The current development is a disappointment but not one that is very surprising. Þórólfur is hopeful that we can use our experience from earlier waves of the pandemic to get through this quicker than before. “We need to show solidarity, it’s what’s gotten us this far and what will continue to be the key to our success.” Þórólfur urges people to keep up with personal infection prevention habits.

Alma takes over and discusses hospitalisation rates, something she expects will increase as the British variant takes hold in Iceland. The National Hospital is preparing for this situation, those preparations include being ready to accept children with the illness and completing vaccination of its staff. Testing facilities are busy, expecting to take up to 3000 tests today and the panel encourages everyone to get tested if experiencing any symptoms. Test appointment can be made at and by calling 1700 or their personal healthcare clinic. The Directorate of health is also bringing back registrations for the healthcare professionals reserve forces, asking all medically trained personnel willing to work to sign up but hopes that the current restrictions will mean that they won’t be needed.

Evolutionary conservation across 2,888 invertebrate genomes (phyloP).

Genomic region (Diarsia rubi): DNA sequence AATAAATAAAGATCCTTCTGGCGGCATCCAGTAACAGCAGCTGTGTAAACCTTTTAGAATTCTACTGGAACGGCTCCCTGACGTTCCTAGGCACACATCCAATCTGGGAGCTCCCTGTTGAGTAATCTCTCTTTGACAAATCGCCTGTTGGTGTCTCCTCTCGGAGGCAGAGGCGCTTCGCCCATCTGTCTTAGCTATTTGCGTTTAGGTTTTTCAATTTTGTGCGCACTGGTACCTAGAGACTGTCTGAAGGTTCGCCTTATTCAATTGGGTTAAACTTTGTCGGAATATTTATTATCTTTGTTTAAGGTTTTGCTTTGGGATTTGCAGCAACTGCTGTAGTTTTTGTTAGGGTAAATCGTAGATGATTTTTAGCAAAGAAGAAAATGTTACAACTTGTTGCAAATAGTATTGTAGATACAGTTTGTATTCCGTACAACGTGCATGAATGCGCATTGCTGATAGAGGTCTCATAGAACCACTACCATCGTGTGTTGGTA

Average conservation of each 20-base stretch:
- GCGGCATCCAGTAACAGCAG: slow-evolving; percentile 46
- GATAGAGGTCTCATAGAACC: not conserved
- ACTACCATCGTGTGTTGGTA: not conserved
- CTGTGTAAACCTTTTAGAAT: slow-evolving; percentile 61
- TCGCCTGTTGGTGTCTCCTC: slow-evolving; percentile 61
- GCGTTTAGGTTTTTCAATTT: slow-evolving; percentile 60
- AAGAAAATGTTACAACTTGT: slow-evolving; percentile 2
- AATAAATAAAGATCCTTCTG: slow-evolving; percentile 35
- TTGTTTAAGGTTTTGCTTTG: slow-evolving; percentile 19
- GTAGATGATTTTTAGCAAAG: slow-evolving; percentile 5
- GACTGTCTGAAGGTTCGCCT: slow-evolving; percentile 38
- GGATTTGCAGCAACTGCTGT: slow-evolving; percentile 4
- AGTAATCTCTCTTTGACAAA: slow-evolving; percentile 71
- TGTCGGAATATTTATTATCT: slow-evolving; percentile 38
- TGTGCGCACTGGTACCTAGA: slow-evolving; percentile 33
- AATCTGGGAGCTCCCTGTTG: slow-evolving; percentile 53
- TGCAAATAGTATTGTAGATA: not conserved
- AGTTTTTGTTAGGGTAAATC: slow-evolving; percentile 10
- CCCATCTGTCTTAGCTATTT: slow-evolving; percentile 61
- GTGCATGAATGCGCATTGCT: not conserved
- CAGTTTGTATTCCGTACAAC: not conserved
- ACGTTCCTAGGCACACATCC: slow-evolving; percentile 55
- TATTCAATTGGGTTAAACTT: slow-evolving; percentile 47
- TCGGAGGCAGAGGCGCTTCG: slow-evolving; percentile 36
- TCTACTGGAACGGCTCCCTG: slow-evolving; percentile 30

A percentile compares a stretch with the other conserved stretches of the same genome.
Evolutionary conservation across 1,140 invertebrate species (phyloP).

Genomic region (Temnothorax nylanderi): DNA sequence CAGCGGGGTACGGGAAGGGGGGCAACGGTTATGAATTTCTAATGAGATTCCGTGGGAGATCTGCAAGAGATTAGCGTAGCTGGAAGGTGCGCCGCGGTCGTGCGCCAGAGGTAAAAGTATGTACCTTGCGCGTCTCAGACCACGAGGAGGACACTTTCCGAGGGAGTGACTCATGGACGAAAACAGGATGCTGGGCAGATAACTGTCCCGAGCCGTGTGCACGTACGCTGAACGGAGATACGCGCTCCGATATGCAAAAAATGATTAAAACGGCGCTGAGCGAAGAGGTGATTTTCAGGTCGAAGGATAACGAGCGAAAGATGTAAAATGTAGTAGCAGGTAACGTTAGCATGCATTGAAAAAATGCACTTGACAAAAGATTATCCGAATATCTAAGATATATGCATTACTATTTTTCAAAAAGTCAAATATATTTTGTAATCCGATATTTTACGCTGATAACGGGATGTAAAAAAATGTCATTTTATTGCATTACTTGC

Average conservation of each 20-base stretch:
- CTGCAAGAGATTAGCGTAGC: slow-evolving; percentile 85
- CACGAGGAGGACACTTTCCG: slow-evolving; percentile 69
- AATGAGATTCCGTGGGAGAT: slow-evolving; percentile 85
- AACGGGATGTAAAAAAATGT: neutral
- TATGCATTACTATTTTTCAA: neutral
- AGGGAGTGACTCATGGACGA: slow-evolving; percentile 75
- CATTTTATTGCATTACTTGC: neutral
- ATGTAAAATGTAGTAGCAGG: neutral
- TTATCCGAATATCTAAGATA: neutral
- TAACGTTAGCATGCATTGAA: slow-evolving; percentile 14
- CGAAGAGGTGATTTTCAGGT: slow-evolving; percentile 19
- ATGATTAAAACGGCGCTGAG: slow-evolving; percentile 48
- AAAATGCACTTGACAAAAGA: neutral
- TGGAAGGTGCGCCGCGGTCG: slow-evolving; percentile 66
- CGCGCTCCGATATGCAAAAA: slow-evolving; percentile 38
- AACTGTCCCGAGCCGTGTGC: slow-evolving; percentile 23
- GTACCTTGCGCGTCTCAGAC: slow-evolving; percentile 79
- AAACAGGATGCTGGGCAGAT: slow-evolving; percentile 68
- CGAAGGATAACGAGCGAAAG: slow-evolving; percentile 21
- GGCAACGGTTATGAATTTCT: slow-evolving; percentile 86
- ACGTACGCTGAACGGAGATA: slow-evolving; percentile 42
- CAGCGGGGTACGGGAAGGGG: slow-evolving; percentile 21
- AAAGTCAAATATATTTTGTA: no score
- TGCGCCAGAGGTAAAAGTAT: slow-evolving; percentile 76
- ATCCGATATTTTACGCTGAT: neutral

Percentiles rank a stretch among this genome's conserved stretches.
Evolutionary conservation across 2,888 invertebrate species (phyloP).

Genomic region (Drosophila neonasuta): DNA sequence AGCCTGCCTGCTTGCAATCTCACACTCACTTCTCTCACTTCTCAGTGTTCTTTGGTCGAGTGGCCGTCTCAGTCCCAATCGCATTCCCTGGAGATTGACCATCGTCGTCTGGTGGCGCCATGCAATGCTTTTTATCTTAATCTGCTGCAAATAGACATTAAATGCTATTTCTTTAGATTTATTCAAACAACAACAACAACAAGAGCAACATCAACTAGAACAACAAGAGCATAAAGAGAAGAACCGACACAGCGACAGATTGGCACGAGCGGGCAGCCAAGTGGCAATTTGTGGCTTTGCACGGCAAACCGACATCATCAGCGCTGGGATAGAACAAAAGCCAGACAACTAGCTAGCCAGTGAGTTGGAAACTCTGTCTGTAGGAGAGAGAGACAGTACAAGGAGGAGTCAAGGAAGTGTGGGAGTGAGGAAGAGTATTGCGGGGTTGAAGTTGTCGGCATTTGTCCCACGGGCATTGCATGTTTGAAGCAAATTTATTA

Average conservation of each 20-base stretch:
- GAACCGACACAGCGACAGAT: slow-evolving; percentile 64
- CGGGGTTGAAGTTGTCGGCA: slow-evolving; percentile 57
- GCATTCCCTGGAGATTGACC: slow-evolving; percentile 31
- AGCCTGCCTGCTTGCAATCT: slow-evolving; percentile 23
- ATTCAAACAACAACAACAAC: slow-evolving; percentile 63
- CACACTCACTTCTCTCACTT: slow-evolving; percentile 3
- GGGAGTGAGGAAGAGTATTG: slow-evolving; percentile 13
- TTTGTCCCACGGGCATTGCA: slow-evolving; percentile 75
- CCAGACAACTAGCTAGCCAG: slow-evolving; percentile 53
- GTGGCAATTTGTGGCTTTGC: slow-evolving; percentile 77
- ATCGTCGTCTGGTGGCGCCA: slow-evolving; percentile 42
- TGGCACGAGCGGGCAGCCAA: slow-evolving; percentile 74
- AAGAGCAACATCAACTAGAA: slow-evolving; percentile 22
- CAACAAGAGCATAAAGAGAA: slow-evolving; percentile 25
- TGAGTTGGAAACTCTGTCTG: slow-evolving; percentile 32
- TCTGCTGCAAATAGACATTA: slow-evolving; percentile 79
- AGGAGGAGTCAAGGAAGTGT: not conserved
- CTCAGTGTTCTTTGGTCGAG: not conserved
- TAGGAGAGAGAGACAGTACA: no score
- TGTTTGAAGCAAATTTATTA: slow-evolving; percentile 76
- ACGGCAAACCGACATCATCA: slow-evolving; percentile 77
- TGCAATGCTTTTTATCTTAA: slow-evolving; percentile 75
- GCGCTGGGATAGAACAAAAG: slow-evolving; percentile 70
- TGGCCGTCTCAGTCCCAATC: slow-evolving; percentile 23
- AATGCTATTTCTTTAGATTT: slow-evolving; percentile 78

Rögnvaldur discusses Easter and possible travel plans. Christmas bubbles were a success last time and perhaps people should consider an Easter bubble. If travelling, Rögnvaldur encourages people to stay at their accommodation as much as possible to minimise the risk of infection, shop for the trip close to their home and avoid using services and facilities in their destination.